Texas Wesleyan Law Review
In his dissent from the majority in Dickerson, Justice Scalia (joined by Justice Thomas) argues that the Court "acts in plain violation of the Constitution when it denies effect to this Act of Congress." This Essay aims to show that an important part of the reasoning in his dissent is fallacious, and insofar as the dissent is influenced by this reasoning, it is without value. Because dissenting opinions generally, and those of the Supreme Court especially, can become valuable in subsequent legal opinions and analyses, and because logic has a clear and important role to play in legal reasoning, it is important to recognize when fallacies occur in dissenting Supreme Court opinions and to understand the precise nature of any such fallacy.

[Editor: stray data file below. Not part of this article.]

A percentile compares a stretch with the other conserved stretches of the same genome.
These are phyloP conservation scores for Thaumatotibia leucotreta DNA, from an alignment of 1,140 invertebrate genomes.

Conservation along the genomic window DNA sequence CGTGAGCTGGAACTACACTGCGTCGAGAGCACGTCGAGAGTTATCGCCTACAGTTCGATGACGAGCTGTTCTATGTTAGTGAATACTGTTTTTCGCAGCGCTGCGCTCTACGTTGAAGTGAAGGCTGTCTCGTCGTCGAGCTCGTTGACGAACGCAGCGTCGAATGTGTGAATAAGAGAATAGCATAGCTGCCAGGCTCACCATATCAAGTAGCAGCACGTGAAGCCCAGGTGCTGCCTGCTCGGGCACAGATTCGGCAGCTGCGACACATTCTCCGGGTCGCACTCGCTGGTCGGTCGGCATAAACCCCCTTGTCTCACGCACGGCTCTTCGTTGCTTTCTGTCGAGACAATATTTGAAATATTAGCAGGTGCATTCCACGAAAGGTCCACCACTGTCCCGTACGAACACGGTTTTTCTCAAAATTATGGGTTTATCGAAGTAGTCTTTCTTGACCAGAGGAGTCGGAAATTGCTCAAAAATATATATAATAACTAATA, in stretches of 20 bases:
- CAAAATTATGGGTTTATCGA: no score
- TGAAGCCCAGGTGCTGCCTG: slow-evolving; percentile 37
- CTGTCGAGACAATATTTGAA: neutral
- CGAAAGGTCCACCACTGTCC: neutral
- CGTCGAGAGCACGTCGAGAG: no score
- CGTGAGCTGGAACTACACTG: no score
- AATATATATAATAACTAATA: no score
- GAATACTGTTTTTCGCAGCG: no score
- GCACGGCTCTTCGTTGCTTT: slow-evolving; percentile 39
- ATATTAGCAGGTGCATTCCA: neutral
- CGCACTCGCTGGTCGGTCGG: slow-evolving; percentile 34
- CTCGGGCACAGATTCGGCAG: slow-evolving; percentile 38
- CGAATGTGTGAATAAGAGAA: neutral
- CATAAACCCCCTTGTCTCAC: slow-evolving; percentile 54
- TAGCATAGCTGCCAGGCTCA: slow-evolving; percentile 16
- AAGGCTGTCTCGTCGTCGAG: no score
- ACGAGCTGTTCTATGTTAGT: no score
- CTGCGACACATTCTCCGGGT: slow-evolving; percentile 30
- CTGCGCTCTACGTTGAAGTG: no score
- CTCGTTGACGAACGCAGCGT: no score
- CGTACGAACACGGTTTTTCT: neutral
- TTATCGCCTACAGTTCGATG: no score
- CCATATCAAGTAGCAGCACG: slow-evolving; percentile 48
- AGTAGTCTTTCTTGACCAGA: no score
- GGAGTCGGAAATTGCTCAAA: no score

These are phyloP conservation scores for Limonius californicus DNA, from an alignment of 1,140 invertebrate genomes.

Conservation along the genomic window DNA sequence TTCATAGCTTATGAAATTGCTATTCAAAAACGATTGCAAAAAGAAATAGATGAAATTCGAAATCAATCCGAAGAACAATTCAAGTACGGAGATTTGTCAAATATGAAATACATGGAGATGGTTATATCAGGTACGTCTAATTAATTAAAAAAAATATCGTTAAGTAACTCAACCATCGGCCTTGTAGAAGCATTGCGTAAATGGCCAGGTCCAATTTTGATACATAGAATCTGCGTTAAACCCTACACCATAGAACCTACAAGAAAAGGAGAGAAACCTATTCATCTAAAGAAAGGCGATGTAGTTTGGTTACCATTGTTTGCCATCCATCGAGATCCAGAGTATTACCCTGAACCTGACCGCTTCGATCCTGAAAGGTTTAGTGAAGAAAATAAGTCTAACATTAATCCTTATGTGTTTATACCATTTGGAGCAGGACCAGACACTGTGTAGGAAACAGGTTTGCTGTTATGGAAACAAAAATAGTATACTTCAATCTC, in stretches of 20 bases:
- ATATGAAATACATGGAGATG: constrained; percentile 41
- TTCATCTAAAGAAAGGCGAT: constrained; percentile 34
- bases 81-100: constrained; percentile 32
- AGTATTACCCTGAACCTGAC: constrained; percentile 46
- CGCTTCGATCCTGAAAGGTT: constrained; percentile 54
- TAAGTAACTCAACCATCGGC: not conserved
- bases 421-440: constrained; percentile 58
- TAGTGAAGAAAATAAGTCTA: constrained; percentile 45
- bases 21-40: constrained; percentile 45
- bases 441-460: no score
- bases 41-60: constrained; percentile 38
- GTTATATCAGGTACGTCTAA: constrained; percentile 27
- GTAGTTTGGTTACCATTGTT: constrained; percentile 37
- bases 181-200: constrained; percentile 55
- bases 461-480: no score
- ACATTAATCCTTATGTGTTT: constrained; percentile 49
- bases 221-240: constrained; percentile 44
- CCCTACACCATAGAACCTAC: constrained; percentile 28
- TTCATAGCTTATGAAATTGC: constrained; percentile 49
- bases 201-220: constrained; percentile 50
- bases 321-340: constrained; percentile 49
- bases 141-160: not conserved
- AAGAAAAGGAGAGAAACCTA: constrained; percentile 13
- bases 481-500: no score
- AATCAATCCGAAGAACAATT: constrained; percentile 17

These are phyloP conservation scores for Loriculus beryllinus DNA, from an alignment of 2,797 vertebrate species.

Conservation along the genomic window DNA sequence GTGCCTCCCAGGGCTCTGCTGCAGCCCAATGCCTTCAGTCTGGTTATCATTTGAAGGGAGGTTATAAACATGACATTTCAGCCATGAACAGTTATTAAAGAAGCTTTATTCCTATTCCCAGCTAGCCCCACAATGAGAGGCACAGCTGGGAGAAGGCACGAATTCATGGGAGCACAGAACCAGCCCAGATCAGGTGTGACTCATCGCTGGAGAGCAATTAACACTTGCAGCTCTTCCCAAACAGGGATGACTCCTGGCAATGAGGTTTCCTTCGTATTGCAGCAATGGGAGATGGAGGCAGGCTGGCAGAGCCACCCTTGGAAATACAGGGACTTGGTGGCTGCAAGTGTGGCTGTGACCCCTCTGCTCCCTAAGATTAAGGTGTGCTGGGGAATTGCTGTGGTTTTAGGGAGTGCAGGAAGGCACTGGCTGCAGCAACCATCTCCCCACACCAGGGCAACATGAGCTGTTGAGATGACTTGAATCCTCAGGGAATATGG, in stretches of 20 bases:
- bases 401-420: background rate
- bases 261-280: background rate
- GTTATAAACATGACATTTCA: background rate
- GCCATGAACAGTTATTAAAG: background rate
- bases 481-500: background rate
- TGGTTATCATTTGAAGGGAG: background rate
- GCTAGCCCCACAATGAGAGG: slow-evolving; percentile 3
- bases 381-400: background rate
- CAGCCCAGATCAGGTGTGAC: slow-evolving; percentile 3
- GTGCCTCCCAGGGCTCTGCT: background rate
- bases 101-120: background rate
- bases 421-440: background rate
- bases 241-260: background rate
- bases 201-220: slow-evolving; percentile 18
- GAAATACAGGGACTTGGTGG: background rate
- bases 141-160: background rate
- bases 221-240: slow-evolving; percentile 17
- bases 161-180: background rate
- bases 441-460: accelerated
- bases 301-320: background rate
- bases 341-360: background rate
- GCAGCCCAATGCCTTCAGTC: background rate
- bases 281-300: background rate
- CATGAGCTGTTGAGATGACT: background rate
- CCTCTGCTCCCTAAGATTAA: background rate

Rodney C. Roberts,
Dissent and Fallay in Dickerson v. United States,
Tex. Wesleyan L. Rev.
Available at: https://doi.org/10.37419/TWLR.V8.I1.1